Thanks everyone ~  I'm not sure what I should do??  I guess I'll do another inspection tomorrow & take pictures.  I just didn't see any capped brood & I think I should bye now. 

I'll probably either do the shake out or put her in there as someone suggested & see what happens after 4 days.

Anyone in Anchorage, Alaska who cares to take a peek & offer an opinion?  I'm willing to trade for chocolate chip cookies or a cold drink of your choice Smiley 

Thanks again for the help ~ it's reassuring to post & get comments on this board!  Flygirl
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SlickMick
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« Reply #12 on: May 19, 2009, 02:00:01 AM »

I wish I lived in Anchorage, Alaska 'cause I sure like chocolate chip cookies and a cold drink grin. But then again the cold would get to me so I'll give it a miss.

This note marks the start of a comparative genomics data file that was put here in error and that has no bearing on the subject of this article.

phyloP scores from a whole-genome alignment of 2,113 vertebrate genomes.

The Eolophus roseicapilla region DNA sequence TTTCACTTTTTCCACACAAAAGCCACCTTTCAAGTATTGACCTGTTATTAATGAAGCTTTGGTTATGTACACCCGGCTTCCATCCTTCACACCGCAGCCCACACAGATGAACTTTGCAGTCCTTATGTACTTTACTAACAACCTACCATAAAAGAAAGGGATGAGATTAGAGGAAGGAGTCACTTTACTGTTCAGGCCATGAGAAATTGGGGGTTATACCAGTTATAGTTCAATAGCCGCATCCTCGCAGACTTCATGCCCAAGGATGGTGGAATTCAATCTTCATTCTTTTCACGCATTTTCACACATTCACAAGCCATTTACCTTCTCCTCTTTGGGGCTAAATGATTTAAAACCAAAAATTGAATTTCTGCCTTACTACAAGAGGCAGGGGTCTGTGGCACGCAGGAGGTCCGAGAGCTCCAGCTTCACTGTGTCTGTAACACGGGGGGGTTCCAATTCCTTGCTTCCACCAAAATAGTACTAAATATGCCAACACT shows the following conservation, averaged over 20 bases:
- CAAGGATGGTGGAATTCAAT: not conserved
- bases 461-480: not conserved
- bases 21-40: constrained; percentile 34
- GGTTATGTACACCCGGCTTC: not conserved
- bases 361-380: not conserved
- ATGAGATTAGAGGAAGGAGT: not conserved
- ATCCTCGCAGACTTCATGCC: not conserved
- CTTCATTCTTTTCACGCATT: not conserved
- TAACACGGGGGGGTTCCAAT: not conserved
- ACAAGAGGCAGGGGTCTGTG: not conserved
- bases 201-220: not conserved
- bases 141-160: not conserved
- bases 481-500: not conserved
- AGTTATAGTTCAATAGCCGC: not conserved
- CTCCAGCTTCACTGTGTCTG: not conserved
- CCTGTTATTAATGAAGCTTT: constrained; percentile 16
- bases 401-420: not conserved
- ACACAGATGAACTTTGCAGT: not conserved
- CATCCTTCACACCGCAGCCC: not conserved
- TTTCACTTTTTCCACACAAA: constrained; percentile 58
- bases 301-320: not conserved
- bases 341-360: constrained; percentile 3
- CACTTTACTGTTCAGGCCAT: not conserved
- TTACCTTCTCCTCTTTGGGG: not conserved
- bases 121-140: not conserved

Mick
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« Reply #13 on: May 19, 2009, 06:56:13 AM »

Do they normally raise brood right now in Alaska? What are the temps like?
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« Reply #14 on: May 19, 2009, 07:00:36 AM »

Disregard last post. Looks like your weatehr is as nice as mine!! shocked
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Bee Happy
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« Reply #15 on: May 19, 2009, 10:39:02 AM »

I just saw a post on here someplace a day or 2 ago, someone has a requeening frame for a laying worker hive. - found it
check here:
http://forum.beemaster.com/index.php/topic,17867.0/all.html

edit: you might be able to screen up an empty frame for the new queen and her attendants...